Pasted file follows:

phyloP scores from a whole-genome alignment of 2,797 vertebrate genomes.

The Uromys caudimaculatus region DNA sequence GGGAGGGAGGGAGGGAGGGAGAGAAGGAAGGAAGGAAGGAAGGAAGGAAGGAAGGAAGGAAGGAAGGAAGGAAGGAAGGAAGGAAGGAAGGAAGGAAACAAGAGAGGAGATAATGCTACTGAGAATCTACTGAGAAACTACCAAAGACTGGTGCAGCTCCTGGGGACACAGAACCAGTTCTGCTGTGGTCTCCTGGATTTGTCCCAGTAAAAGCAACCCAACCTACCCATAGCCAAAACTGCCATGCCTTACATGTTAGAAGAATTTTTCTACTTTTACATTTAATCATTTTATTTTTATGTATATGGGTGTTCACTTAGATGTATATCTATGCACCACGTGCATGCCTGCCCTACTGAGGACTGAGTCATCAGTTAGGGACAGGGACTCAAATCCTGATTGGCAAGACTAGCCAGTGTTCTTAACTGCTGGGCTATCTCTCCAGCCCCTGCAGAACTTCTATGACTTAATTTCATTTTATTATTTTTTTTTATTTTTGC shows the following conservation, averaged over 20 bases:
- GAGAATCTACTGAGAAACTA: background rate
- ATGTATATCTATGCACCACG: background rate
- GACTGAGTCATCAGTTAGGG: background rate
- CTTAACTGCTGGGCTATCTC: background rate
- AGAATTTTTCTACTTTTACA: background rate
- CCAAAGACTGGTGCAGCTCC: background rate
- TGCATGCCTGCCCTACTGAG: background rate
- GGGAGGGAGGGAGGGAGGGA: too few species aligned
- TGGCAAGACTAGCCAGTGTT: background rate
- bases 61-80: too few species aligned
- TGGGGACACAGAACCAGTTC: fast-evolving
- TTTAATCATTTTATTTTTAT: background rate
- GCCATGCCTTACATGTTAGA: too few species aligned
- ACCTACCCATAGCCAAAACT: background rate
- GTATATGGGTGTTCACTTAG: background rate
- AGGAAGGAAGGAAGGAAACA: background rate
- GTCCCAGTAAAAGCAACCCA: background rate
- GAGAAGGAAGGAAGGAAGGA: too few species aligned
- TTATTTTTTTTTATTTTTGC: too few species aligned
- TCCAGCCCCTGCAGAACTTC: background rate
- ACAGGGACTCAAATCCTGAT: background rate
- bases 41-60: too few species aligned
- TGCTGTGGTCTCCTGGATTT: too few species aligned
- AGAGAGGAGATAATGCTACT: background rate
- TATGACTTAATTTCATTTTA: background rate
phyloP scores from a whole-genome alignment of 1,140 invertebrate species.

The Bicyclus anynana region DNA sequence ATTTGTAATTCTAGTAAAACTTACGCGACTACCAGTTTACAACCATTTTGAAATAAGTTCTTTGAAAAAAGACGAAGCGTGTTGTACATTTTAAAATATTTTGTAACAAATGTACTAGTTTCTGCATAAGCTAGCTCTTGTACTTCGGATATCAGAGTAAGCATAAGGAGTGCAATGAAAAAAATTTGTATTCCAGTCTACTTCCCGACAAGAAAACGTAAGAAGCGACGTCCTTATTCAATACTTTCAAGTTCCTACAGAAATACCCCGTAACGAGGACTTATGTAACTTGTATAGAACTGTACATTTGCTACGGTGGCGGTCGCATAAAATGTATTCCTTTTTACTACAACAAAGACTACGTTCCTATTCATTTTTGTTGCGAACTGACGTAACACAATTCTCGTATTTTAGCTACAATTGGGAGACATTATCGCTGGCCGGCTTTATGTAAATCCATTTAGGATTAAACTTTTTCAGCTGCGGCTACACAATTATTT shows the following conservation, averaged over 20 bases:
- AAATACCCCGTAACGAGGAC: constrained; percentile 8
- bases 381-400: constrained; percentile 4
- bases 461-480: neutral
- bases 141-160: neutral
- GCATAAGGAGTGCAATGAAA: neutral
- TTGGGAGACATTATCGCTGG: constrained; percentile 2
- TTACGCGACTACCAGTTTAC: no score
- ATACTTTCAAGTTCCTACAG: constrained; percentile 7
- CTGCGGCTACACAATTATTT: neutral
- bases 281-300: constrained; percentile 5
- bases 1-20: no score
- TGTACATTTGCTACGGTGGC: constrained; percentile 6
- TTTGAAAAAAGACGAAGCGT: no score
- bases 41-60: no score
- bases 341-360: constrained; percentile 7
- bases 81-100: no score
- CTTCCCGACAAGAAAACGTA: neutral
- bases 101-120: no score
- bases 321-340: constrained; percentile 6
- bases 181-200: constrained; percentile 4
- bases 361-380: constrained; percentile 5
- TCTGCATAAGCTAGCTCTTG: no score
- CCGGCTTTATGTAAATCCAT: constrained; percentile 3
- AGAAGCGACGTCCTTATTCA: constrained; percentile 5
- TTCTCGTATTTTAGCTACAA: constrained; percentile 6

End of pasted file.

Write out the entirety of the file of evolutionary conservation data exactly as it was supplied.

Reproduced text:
phyloP scores from a whole-genome alignment of 2,797 vertebrate genomes.

The Uromys caudimaculatus region DNA sequence GGGAGGGAGGGAGGGAGGGAGAGAAGGAAGGAAGGAAGGAAGGAAGGAAGGAAGGAAGGAAGGAAGGAAGGAAGGAAGGAAGGAAGGAAGGAAGGAAACAAGAGAGGAGATAATGCTACTGAGAATCTACTGAGAAACTACCAAAGACTGGTGCAGCTCCTGGGGACACAGAACCAGTTCTGCTGTGGTCTCCTGGATTTGTCCCAGTAAAAGCAACCCAACCTACCCATAGCCAAAACTGCCATGCCTTACATGTTAGAAGAATTTTTCTACTTTTACATTTAATCATTTTATTTTTATGTATATGGGTGTTCACTTAGATGTATATCTATGCACCACGTGCATGCCTGCCCTACTGAGGACTGAGTCATCAGTTAGGGACAGGGACTCAAATCCTGATTGGCAAGACTAGCCAGTGTTCTTAACTGCTGGGCTATCTCTCCAGCCCCTGCAGAACTTCTATGACTTAATTTCATTTTATTATTTTTTTTTATTTTTGC shows the following conservation, averaged over 20 bases:
- GAGAATCTACTGAGAAACTA: background rate
- ATGTATATCTATGCACCACG: background rate
- GACTGAGTCATCAGTTAGGG: background rate
- CTTAACTGCTGGGCTATCTC: background rate
- AGAATTTTTCTACTTTTACA: background rate
- CCAAAGACTGGTGCAGCTCC: background rate
- TGCATGCCTGCCCTACTGAG: background rate
- GGGAGGGAGGGAGGGAGGGA: too few species aligned
- TGGCAAGACTAGCCAGTGTT: background rate
- bases 61-80: too few species aligned
- TGGGGACACAGAACCAGTTC: fast-evolving
- TTTAATCATTTTATTTTTAT: background rate
- GCCATGCCTTACATGTTAGA: too few species aligned
- ACCTACCCATAGCCAAAACT: background rate
- GTATATGGGTGTTCACTTAG: background rate
- AGGAAGGAAGGAAGGAAACA: background rate
- GTCCCAGTAAAAGCAACCCA: background rate
- GAGAAGGAAGGAAGGAAGGA: too few species aligned
- TTATTTTTTTTTATTTTTGC: too few species aligned
- TCCAGCCCCTGCAGAACTTC: background rate
- ACAGGGACTCAAATCCTGAT: background rate
- bases 41-60: too few species aligned
- TGCTGTGGTCTCCTGGATTT: too few species aligned
- AGAGAGGAGATAATGCTACT: background rate
- TATGACTTAATTTCATTTTA: background rate
phyloP scores from a whole-genome alignment of 1,140 invertebrate species.

The Bicyclus anynana region DNA sequence ATTTGTAATTCTAGTAAAACTTACGCGACTACCAGTTTACAACCATTTTGAAATAAGTTCTTTGAAAAAAGACGAAGCGTGTTGTACATTTTAAAATATTTTGTAACAAATGTACTAGTTTCTGCATAAGCTAGCTCTTGTACTTCGGATATCAGAGTAAGCATAAGGAGTGCAATGAAAAAAATTTGTATTCCAGTCTACTTCCCGACAAGAAAACGTAAGAAGCGACGTCCTTATTCAATACTTTCAAGTTCCTACAGAAATACCCCGTAACGAGGACTTATGTAACTTGTATAGAACTGTACATTTGCTACGGTGGCGGTCGCATAAAATGTATTCCTTTTTACTACAACAAAGACTACGTTCCTATTCATTTTTGTTGCGAACTGACGTAACACAATTCTCGTATTTTAGCTACAATTGGGAGACATTATCGCTGGCCGGCTTTATGTAAATCCATTTAGGATTAAACTTTTTCAGCTGCGGCTACACAATTATTT shows the following conservation, averaged over 20 bases:
- AAATACCCCGTAACGAGGAC: constrained; percentile 8
- bases 381-400: constrained; percentile 4
- bases 461-480: neutral
- bases 141-160: neutral
- GCATAAGGAGTGCAATGAAA: neutral
- TTGGGAGACATTATCGCTGG: constrained; percentile 2
- TTACGCGACTACCAGTTTAC: no score
- ATACTTTCAAGTTCCTACAG: constrained; percentile 7
- CTGCGGCTACACAATTATTT: neutral
- bases 281-300: constrained; percentile 5
- bases 1-20: no score
- TGTACATTTGCTACGGTGGC: constrained; percentile 6
- TTTGAAAAAAGACGAAGCGT: no score
- bases 41-60: no score
- bases 341-360: constrained; percentile 7
- bases 81-100: no score
- CTTCCCGACAAGAAAACGTA: neutral
- bases 101-120: no score
- bases 321-340: constrained; percentile 6
- bases 181-200: constrained; percentile 4
- bases 361-380: constrained; percentile 5
- TCTGCATAAGCTAGCTCTTG: no score
- CCGGCTTTATGTAAATCCAT: constrained; percentile 3
- AGAAGCGACGTCCTTATTCA: constrained; percentile 5
- TTCTCGTATTTTAGCTACAA: constrained; percentile 6